STOCKHOLM—Noted Swedish authors and TV personalities turned Mother’s Day in Sweden into a launching pad for a nationwide "Mamma Campaign" for education and action on high maternal mortality rates around the world.
The five-year project of the Swedish Family Planning Association (RFSU by its Swedish initials) opened here May 25 with celebrity readings and academic seminars on the reasons half a million women still die every year from pregnancy-related causes.
Sweden’s largest daily newspaper, Aftonbladet, published an article on the situation by three of the campaign's new "Mamma ambassadors": novelist Karin Alfredsson, whose latest work focuses on the repercussions of unsafe abortions; journalist Katarina Wennstam; and UNFPA Goodwill Ambassador Katarina Ahlstrom.
"By using these liked and popular faces to deliver this message, we create attention around the issues," said Ylva Bergman, RFSU editor and Mamma Campaign coordinator.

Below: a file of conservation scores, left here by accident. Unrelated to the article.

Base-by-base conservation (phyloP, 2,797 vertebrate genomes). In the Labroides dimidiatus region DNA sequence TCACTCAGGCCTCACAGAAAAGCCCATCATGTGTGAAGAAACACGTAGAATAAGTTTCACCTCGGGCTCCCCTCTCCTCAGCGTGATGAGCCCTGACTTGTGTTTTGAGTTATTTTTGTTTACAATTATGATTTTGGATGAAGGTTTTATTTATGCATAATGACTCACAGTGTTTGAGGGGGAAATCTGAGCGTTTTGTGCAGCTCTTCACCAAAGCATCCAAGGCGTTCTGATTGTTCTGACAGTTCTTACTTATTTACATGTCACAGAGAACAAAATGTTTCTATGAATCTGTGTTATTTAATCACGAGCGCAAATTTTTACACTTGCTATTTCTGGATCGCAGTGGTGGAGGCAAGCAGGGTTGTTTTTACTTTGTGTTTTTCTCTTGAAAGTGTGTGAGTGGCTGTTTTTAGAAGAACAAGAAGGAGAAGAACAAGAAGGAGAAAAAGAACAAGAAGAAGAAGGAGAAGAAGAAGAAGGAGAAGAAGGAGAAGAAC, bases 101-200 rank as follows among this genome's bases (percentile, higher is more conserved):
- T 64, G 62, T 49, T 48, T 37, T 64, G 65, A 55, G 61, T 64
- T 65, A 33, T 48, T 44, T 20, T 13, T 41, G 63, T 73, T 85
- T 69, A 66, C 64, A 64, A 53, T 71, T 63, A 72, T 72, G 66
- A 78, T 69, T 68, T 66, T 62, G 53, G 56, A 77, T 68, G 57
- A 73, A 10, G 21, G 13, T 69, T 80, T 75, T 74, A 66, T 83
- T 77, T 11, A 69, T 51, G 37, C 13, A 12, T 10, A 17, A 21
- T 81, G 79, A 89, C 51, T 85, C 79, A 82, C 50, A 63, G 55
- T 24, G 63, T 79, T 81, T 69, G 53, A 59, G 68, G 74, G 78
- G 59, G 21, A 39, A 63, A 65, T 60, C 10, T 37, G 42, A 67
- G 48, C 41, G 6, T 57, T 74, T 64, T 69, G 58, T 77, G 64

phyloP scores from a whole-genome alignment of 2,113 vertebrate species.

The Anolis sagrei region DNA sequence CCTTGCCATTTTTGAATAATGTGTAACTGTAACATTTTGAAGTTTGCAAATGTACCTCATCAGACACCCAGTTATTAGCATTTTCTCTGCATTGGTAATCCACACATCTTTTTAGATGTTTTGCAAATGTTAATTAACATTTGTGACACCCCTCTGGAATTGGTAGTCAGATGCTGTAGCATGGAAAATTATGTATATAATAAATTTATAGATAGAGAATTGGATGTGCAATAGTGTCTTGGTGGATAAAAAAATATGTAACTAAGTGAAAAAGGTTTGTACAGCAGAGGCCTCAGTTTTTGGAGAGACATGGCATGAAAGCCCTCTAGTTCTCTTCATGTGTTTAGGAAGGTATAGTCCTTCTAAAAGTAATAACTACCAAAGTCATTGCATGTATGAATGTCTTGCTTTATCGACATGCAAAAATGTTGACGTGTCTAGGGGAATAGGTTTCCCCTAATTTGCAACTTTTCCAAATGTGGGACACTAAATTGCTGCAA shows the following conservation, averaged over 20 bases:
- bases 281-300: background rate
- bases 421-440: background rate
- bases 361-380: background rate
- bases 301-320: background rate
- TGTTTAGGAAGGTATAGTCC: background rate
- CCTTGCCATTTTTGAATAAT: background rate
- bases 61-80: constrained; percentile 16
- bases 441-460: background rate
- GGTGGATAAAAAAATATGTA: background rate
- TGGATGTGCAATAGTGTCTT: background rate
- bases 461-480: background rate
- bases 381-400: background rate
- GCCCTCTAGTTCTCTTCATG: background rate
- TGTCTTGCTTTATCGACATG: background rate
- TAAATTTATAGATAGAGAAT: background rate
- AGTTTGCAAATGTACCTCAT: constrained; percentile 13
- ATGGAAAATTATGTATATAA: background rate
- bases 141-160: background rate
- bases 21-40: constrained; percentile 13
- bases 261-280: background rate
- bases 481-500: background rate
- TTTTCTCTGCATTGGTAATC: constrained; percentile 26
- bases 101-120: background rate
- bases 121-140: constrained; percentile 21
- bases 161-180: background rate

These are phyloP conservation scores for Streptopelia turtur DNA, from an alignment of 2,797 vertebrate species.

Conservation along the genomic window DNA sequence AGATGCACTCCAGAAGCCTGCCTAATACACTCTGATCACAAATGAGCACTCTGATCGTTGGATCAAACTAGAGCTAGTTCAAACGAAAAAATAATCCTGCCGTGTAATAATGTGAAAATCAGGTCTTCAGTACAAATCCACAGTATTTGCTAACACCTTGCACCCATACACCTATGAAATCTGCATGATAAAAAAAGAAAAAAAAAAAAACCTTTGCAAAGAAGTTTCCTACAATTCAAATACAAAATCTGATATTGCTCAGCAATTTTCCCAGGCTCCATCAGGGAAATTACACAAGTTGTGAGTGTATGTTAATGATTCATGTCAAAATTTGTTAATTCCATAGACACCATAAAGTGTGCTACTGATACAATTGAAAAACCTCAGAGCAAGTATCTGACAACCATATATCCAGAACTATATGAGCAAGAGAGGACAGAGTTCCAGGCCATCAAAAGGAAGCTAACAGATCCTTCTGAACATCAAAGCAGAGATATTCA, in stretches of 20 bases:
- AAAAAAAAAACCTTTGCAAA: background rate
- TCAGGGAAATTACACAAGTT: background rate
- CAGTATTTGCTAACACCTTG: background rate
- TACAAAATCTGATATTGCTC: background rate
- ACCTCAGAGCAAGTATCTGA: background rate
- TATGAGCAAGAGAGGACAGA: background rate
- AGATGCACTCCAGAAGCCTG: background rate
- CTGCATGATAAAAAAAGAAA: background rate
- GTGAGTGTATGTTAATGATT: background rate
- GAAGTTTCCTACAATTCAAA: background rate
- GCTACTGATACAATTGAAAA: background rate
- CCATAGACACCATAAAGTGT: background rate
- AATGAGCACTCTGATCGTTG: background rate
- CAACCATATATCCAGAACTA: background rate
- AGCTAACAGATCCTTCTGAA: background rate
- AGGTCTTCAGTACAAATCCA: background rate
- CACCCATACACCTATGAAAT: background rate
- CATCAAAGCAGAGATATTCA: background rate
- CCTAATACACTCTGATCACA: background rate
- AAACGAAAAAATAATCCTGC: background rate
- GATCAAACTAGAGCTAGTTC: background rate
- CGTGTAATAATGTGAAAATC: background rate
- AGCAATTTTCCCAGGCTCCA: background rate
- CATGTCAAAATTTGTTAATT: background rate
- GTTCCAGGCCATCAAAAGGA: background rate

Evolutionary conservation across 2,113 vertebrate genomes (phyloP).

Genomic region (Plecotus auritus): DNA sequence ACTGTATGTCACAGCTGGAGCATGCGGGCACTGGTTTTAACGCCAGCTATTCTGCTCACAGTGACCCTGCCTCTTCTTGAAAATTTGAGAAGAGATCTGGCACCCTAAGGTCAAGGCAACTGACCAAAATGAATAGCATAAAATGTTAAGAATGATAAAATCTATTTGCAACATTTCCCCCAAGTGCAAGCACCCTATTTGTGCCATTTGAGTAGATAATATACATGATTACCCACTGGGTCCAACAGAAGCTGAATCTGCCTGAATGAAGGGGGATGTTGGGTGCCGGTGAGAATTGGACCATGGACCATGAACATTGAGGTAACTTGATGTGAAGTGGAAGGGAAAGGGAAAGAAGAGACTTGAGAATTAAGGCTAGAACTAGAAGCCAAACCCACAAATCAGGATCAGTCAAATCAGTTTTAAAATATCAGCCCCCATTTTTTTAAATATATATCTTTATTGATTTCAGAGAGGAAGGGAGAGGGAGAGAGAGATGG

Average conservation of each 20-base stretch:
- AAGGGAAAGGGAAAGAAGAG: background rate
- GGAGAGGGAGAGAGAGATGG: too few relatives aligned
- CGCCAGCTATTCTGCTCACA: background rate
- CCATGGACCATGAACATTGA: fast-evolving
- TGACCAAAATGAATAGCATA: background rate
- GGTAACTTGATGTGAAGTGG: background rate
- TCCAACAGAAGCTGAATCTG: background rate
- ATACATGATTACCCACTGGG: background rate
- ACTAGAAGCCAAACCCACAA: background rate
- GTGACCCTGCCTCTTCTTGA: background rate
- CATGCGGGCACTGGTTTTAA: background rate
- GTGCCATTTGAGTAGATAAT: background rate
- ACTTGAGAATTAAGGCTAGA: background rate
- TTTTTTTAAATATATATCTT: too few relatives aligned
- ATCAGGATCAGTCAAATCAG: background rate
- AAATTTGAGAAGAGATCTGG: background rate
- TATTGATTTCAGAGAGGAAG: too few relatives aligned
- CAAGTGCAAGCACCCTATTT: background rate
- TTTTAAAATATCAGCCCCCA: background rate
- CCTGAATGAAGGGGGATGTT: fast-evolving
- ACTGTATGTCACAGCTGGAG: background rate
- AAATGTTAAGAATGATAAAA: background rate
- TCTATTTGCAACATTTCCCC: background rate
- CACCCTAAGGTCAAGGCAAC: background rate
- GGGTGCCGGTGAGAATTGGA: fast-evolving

Sweden's maternal mortality rate is one of the world's lowest, but most countries are not so lucky, noted Staffan Bergstrom, professor of international health and senior obstetrician at the Karolinska Institute's Division of International Health. "Pregnancy is not a disease," he said at the opening event, “but still it is associated with more deaths and lifelong disabilities than any other condition of poor women in the world.”
The campaign launch, stimulated by the international Women Deliver conference last October in London, included speakers from Bangladesh and Kenya who presented case studies on the dangers facing pregnant women in their countries.
"Had we lived there, we might also have risked our lives having an unsafe abortion, or maybe we would not have reached medical help or a midwife in time during a difficult delivery," Bergman said. Swedes concerned about the situation could donate to an RFSU project to educate midwives in Nicaragua or to promote safe abortion services instead of buying Mother's Day presents for their mothers, she said.
"Next year we will expand the campaign into more ambassadors, more media all over Sweden, to create more awareness and pressure on politicians to start acting on this issue," said RFSU Secretary-General Asa Regner. "This hidden catastrophe must be stopped."
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